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I was in a presentation recently given by a Facebook MySQL engineer and he mentioned there that using FORCE INDEX reduces I/O.

It was something to do with the MySQL Query Optimizer not needing to go to the data dictionary and make calculations.

  • Can anyone explain how this works (preferably with references)?
  • Is this a good optimization practice to follow in general?
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A quick Google query turned up the following blog post: A case for FORCE INDEX. –  Gonsalu Oct 28 '11 at 14:59
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I am almost certain that whatever Facebook does to optimize their MySQL environment counts as extreme and highly specialized optimization that only yields notable benefits at their massive, massive scale. The cost of using FORCE is in flexibility (your optimizer is bound) and maybe even performance (should you choose the wrong index, or should statistics change significantly). Still, I think the answers to this question should be informative. –  Nick Chammas Oct 28 '11 at 15:10
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Hey Jonathan, to make this question more relevant and useful to the site (and keep it from being closed), I edited it to solicit more concrete information and recommendations, as opposed to just links. –  Nick Chammas Oct 28 '11 at 15:58
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1 Answer

One good source to refer to on FORCE INDEX would be the book MySQL Database Design and Tuning.

MySQL Database Design and Tuning

On page 120 paragraph 4, it says:

Where does FORCE INDEX fit in? FORCE INDEX (first enabled in version 4.0.9) is very similar to USE INDEX; the main difference between the two options is that FORCE INDEX demands that MySQL use the index (if possible) in lieu of a more expensive table scan, whereas USE INDEX still allows the optimizer to choose a table scan.

The same page says that MySQL does not warn that an index is irrelevant and switches to a table scan in the case of USE INDEX.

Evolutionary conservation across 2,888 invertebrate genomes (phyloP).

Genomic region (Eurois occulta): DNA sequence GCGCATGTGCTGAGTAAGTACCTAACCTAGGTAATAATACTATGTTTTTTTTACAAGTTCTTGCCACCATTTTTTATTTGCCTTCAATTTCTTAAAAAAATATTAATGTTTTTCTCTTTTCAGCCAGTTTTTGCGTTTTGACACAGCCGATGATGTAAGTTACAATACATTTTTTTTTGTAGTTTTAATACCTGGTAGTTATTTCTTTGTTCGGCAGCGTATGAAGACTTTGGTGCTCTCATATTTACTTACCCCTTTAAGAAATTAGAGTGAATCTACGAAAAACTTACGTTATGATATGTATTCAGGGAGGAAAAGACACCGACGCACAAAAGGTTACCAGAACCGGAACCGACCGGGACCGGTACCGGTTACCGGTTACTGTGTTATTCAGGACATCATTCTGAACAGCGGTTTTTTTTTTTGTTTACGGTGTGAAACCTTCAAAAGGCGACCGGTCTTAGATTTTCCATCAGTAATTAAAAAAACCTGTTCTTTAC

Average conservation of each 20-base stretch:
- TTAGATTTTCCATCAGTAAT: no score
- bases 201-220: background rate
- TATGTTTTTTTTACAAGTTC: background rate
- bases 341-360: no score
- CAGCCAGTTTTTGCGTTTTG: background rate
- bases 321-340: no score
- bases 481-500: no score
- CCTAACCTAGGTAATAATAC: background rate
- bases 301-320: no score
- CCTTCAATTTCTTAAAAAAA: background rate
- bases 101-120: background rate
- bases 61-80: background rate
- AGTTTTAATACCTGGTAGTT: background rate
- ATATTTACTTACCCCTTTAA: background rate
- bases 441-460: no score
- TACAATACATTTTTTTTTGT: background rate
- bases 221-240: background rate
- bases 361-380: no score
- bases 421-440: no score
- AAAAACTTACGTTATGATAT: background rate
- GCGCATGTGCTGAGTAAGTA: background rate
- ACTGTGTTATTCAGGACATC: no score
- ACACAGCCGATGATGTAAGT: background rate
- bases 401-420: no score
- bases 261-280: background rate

Thus, FORCE INDEX can take the MySQL Query Optimizer out of the equation before using the index. Any query using FORCE INDEX properly will reduce I/O. Why do I say properly?

Think about it. If the index you choose to navigate through is a covering index and you only need the columns as listed in the covering index, contacting the table for data becomes unnecessary. All I/O is restricted to index pages. All the data requested is retrieved by performing index scans in the worst case. That is indeed a good thing if the requested data needs to be ordered, thus bypass any requested sorting.

In terms of "rules of engagements", FORCE INDEX should only be used when

  • referring to covering indexes
  • all columns in the index are small in size
  • you effectively tweek the caching behavior of SELECT queries
    • For adhoc queries, use SQL_NO_CACHE
    • For frequently updated data, cache judiciously

FORCE INDEX should not be made to force queries to use indexes if you are trying to fit a square peg in a round hole. In other words, traversing an index only to access table data in a specific order buys you nothing. In fact, it throws query performance under the bus because of not exercising any foreknowledge about how available your data needs to be.

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+1 Rolando, very concise –  Derek Downey Oct 28 '11 at 16:19
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